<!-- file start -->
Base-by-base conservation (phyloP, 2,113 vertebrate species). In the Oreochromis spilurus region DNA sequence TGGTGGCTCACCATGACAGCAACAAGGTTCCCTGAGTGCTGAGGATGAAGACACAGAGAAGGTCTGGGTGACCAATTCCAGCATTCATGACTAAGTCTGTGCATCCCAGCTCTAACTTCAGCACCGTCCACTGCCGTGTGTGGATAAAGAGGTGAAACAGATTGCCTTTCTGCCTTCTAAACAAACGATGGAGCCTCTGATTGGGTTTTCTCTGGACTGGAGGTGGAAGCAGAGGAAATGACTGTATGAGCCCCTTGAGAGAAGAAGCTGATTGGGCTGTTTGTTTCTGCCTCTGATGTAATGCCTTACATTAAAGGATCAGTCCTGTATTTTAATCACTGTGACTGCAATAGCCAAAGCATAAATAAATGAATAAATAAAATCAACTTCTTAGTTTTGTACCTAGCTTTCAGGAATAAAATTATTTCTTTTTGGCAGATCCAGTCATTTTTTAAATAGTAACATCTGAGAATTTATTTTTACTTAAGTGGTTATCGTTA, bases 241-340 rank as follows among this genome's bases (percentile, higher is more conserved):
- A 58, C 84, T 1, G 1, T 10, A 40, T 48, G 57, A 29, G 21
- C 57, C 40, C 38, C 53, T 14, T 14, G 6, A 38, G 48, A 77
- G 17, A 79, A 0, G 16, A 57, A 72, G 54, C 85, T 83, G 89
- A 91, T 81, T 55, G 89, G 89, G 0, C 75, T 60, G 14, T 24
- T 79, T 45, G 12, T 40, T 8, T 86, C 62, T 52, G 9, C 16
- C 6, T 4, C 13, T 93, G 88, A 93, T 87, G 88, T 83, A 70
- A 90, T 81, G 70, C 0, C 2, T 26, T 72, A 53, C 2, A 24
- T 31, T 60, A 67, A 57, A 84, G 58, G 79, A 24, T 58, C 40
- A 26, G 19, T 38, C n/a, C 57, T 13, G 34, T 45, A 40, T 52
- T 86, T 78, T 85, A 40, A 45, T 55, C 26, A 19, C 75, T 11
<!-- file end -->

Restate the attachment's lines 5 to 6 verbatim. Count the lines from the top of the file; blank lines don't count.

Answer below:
- A 91, T 81, T 55, G 89, G 89, G 0, C 75, T 60, G 14, T 24
- T 79, T 45, G 12, T 40, T 8, T 86, C 62, T 52, G 9, C 16